Leonid Borisovich Kogan was a preeminent Soviet violinist during the 20th century. Many consider him to be among the greatest violinists of the 20th century. In particular, he is considered to have been one of the greatest representatives of the Soviet School of violin playing.
Manuscript XIV 726 of the Minoritenkonvent in Vienna is one of the most important sources of Austrian baroque music. From the over hundred sonatas contained in it, Gunar Letzbor has compiled the series "ex Vienna" consisting of three programmes which shed light on various aspects of Austrian violin music. In the first part of the series, 'Anonymus', Gunar Letzbor has recorded violin works from this Viennese manuscript, in which the names of the composers are not specified. The selected pieces reveal a broad expressive spectrum, also containing echoes of baroque dance music. What all the works share is their high technical standard: high registers, unusual bowing, polyphonic passages, onomatopoeia and runs to be played at breakneck speed bearing witness to a high standard of violin playing north of the Alps: whoever wrote these works must have been an outstanding violinist. Gunar Letzbor is the established specialist in performing Austrian baroque music; in particular, he has intensively grappled with works of Biber, Muffat and Schmelzer, to name but three examples. In so doing, he is constantly searching for an especially Austrian baroque string sound. On this recording, Letzbor is accompanied by Erich Traxler (harpsichord, organ positive), Jan Krigovsky (violone) and Hubert Hoffmann (lute) of Ars Antiqua Austria.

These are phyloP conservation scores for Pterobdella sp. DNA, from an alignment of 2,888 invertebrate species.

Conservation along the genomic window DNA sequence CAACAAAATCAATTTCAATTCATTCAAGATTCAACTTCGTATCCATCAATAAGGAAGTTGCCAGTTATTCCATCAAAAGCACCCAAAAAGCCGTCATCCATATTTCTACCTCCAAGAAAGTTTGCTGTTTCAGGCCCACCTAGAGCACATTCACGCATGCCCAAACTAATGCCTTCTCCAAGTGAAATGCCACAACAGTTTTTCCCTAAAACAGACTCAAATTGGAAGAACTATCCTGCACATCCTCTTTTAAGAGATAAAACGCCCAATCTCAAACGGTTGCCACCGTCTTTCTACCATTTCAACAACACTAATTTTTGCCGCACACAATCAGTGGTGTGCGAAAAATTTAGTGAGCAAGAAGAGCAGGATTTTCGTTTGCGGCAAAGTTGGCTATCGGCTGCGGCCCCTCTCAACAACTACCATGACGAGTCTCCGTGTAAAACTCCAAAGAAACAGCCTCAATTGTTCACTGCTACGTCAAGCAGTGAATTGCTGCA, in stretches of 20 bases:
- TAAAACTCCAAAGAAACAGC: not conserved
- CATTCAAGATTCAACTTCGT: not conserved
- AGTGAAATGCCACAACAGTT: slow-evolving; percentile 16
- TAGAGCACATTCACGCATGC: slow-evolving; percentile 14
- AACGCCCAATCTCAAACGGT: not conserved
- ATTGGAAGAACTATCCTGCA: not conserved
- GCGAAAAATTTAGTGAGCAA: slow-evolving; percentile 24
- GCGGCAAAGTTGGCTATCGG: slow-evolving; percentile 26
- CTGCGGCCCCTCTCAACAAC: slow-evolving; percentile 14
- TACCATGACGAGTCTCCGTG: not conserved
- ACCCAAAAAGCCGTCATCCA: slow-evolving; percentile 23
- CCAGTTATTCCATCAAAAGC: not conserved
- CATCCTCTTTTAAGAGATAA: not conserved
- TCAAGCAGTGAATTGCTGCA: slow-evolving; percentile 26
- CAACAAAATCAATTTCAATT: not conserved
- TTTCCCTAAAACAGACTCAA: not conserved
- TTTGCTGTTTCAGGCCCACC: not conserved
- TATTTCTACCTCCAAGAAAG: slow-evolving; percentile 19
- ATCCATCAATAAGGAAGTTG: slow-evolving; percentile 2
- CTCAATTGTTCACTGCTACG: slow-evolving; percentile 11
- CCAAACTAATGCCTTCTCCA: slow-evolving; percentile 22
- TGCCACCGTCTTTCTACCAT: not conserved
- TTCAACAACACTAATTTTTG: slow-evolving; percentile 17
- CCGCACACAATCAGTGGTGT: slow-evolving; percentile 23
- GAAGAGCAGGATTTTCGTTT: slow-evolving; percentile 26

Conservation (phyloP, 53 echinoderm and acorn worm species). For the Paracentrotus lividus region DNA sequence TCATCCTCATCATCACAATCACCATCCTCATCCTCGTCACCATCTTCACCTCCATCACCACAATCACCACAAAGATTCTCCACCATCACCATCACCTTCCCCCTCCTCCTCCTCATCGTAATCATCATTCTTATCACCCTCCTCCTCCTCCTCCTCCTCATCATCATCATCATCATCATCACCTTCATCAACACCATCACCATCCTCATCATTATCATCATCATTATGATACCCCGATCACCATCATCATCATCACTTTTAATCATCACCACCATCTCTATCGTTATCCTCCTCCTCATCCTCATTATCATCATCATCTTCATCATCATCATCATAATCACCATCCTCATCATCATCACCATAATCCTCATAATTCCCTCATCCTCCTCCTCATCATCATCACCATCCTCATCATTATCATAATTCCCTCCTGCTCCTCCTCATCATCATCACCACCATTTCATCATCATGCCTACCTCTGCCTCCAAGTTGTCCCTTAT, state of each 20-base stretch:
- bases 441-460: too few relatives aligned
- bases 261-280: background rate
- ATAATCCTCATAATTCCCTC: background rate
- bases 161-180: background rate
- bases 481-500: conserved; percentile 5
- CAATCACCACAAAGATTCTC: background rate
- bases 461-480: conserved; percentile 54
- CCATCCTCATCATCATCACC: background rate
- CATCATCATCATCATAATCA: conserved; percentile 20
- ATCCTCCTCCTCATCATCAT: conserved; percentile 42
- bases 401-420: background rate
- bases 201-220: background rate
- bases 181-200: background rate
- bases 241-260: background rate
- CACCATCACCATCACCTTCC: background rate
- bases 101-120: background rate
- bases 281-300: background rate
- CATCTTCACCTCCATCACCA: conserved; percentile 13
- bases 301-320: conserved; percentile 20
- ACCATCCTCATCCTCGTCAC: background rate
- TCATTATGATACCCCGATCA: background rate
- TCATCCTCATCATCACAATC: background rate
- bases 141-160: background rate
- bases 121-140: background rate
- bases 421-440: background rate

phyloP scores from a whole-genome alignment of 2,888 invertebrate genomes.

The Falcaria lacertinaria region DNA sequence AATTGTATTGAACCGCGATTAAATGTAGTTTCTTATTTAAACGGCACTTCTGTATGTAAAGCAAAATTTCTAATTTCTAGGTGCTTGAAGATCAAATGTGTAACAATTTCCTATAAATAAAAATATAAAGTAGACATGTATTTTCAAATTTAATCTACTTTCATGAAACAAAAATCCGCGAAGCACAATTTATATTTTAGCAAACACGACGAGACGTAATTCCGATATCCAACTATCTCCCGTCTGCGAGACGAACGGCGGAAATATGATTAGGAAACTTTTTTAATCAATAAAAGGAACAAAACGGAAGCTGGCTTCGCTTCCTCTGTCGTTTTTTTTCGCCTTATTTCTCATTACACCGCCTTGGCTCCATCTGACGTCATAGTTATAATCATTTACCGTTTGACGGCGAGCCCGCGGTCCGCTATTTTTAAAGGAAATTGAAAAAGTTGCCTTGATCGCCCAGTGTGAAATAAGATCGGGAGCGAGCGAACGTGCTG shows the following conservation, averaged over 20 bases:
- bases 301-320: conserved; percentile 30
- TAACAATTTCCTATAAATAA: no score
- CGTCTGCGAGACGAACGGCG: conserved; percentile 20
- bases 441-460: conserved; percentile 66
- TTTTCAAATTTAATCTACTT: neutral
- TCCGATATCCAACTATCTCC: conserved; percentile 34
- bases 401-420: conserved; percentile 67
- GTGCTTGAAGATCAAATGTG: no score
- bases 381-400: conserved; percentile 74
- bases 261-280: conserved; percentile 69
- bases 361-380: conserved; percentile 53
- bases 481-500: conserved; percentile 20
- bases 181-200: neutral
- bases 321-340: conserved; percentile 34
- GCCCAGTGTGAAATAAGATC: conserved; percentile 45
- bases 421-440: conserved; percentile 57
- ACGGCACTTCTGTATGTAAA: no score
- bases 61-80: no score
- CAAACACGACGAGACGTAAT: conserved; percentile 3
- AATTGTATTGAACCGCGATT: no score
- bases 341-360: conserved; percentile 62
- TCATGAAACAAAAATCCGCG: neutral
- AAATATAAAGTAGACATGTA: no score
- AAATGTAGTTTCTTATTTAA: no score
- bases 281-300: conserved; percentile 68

'Drawing on archival performance footage and interviews, The Art of Violin evokes the vast panorama of the world of the violin in the 20th century and its most outstanding performers. ….it is hard to express the explosions of joy occasioned by the discovery of long sought-out but undreamed-of archives, such as some silent - and later resynchronised - film footage, or the few brief moments of Chausson's Poème played by Ginette Neveu, the silent yet moving (in every sense of the word) images of Kreisler and Ysaÿe, the awe of a young Menuhin, the superb single camera shot of David Oistrakh performing the cadenza from Shostakovich's First Concerto.'